Sunday, January 27, 2013

A Sensible Liberal When the Party Most Needs One

The Liberals are lucky.   They have a leadership candidate that could actually help them and the country.    No, it's not Trudeau and it's not Hall-Findlay or Garneau.  It's Joyce Murray of Vancouver.

Murray, unlike her rivals, wants to restore progressivism to the Liberal Party, something that has been consigned to obscurity since Ignatieff opened shop.   Unfortunately the wanna-be Latter Day Ignatieffs that fill the leadership ranks remain decidedly centre-right.

Here's a Murray idea that deserves consideration.   The Libs could join forces with those of us from the Green Party.   Our leader, Elizabeth May, is for it.

Had Liberals and Greens united behind a single candidate in last November's byelection in Calgary Centre, Murray says they could have prevented Tory Joan Crockatt from eking out a narrow victory with just under 37 per cent of the vote.

The Green Party actually has a robust policy platform that Liberals and uncommitted voters alike could embrace.   They're actually the very sorts of things you might have heard from Liberals of twenty or thirty years ago.  If the Libs insist on hitching their wagon to sub-prime fossil fuels and what even Allison Redford calls the "bitumen bubble" they're heading down a dead end road.  It's time for them to wake up, do themselves and the country a favour, and go Green.


Anonymous said...

I admire Elizabeth May too. She spoke up about, Harper's treachery of his Omnibull Bill. He is giving Communist China the right, to sue any Canadians blocking, China's intrusion into Canada.

Elizabeth May is all about, what is good for the country, the provinces and the Canadian people. Harper cares about Harper and his own power trip. He started out with a, $13 billion surplus. Canada is in the worst debt, in the recorded history of this Nation. The abuse and waste of our tax dollars, is obscene.

Mulcair says nothing about nothing. He is mute regarding Harper's lies, deceit, corruption, and his cheating to win. Harper selling Canada out to Red China, nil.

Justin Trudeau is all over the place. First against the tar sands, now supporting the tar sands. He is hobnobbing with the BC Liberals. They have worked for Harper, since Campbell's reign of terror. Christy Clark also works for Harper. BC is a hell hole of corruption. Trudeau will not win the BC people over. I doubt very much, the BC Greens would ever support the BC Liberals because, they are not Liberals. They work for Harper.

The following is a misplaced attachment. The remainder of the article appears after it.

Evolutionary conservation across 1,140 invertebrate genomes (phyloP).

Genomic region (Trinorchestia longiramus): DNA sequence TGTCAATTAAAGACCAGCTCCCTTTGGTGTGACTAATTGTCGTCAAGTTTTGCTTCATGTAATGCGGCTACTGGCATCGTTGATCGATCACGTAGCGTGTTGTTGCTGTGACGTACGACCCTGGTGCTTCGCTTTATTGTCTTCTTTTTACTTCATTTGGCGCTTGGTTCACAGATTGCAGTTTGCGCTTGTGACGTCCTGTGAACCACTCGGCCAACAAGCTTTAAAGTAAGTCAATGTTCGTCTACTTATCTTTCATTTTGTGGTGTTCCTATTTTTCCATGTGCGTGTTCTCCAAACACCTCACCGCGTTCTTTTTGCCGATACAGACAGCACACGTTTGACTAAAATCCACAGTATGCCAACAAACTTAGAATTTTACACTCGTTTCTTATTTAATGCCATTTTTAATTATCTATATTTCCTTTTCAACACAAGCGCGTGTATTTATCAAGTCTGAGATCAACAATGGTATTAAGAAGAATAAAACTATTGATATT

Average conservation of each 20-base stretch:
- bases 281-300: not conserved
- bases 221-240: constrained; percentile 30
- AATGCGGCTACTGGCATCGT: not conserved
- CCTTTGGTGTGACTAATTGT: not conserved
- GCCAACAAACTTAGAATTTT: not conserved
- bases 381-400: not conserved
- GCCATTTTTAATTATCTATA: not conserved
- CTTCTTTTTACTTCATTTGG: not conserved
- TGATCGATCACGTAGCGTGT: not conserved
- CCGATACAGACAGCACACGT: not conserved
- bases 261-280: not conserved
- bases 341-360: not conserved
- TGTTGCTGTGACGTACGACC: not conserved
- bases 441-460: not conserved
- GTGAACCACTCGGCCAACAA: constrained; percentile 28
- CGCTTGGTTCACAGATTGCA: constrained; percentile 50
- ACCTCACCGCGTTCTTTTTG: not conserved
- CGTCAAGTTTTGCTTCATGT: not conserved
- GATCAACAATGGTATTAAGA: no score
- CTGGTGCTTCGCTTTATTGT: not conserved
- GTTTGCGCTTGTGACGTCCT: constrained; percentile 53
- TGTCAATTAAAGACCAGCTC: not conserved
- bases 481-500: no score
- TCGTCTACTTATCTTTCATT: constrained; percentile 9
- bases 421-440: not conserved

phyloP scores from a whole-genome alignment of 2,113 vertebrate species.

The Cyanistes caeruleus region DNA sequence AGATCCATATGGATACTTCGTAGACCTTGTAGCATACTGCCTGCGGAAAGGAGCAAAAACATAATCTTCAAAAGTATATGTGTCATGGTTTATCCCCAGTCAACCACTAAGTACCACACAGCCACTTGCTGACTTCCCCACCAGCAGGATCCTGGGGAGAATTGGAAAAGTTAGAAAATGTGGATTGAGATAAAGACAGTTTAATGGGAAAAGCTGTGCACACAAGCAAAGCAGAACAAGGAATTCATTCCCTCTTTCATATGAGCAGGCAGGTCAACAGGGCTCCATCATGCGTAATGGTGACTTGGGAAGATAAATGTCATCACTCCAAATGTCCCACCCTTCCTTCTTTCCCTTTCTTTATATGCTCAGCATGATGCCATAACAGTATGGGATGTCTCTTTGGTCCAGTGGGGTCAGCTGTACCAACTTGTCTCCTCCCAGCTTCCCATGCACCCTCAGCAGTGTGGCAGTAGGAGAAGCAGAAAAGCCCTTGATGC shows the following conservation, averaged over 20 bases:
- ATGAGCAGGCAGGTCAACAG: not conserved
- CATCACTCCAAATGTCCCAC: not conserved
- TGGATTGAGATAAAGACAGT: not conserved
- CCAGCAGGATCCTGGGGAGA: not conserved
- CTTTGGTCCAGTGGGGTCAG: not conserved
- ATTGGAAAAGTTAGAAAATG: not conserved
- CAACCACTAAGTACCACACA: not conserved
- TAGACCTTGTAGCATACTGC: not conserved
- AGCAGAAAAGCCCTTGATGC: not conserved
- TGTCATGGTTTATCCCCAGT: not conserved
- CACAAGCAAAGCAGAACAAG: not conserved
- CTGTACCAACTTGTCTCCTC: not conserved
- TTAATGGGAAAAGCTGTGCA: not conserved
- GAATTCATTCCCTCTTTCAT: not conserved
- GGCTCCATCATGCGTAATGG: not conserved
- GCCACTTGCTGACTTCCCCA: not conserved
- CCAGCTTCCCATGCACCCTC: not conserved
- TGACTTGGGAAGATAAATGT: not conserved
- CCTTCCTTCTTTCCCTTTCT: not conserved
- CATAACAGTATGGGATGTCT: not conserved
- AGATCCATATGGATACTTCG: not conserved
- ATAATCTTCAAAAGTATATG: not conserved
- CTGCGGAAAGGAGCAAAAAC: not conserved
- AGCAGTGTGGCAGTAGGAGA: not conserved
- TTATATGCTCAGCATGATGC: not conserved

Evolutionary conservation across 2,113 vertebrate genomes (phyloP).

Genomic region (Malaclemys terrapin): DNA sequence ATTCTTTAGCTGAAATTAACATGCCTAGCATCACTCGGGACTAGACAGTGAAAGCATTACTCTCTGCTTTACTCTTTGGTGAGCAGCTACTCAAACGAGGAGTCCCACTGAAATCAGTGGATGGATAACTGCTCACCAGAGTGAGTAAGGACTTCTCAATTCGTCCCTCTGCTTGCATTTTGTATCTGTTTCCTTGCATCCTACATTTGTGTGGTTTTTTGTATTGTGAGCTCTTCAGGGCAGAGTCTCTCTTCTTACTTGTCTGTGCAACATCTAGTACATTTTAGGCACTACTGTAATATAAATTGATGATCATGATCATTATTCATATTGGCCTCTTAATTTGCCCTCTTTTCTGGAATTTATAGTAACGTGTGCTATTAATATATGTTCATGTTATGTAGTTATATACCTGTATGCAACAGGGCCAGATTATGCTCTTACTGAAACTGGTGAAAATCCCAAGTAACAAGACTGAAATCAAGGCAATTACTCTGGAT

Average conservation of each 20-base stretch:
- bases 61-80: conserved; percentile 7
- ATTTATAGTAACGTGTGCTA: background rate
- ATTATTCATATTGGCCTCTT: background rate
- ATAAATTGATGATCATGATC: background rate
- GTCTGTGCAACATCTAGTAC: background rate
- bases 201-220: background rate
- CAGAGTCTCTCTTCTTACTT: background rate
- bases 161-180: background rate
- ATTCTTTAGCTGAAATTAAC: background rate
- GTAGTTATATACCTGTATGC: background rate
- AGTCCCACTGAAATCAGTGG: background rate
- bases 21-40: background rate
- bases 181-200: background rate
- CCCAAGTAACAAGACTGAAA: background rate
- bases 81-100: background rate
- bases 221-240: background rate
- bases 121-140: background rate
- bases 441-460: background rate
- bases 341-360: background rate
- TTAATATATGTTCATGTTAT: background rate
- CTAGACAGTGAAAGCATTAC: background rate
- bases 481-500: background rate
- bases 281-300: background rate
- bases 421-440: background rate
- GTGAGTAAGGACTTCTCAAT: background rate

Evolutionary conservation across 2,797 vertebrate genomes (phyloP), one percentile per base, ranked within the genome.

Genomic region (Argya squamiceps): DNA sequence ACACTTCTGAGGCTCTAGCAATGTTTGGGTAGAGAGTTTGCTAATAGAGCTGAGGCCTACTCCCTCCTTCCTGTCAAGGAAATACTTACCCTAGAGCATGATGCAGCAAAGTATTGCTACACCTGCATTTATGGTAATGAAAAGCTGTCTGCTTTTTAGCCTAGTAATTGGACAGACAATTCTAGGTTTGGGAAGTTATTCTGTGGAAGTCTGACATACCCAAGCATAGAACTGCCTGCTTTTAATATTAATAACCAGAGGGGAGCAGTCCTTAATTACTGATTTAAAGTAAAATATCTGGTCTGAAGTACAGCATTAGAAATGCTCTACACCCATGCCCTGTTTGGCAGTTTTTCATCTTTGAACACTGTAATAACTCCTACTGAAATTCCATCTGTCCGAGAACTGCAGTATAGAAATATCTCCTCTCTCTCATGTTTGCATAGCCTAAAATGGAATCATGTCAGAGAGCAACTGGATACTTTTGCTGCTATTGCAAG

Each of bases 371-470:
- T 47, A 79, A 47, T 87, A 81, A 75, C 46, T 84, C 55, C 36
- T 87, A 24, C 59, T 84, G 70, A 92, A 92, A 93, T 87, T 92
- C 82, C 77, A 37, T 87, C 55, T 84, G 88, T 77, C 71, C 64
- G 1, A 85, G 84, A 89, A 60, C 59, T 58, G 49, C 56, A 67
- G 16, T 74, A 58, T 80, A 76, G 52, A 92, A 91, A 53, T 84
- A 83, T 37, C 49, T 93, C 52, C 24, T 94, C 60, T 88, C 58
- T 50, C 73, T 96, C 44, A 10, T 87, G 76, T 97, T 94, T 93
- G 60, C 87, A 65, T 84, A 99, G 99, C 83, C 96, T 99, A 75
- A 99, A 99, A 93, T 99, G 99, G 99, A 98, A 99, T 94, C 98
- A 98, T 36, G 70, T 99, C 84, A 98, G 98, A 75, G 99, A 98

Anonymous said...

I thought that the Liberals were supposed to rebuild, not slap a new coat of red paint on a broken down platform. Joyce Murray is making progressive noises now, but if she ever does reach the heights of leadership she will probably have compromised her progressive ideals into nothingness.

And the danger with a Green-Liberal cooperative venture is that we could end up with a Liberal government. But that would be better than the Harperites, you say? I'm not so sure about that.

I agree with Chris Hedges idea. The problem with mainstream politics these days is that you only have two choices: the venal (Harperites) or the mediocre (everybody else).

The Mound of Sound said...

Unfortunately Hedges cynicism invites nihilism and I'm not ready for that, yet.

Anonymous said...

I thought prepperism and nihilism were simply different sides of the same coin in the popular lexicon? But, personally, I don't consider nihilism to be a negative state.

Anyway, I think Hedges' message is, ultimately, a positive message.

The Mound of Sound said...

No, Anon, I think there's a vital distinction between apocalyptic preppers and run-of-the-mill disaster preppers. Not many Canadians are told well in advance that if a particular disaster hits it will be, at the very least, several days before assistance could be expected to arrive.

If/when the Cascadia fault gives way, most settlements on the west coast of the Island will be hammered by the tsunamis. What emergency resources remain will go there, not to the better off east side of the Island. We'll just have to make do.

So our form of prepperism is about getting through for that initial week or two or, perhaps, more. There's nothing remotely nihilistic about that sort of preparedness.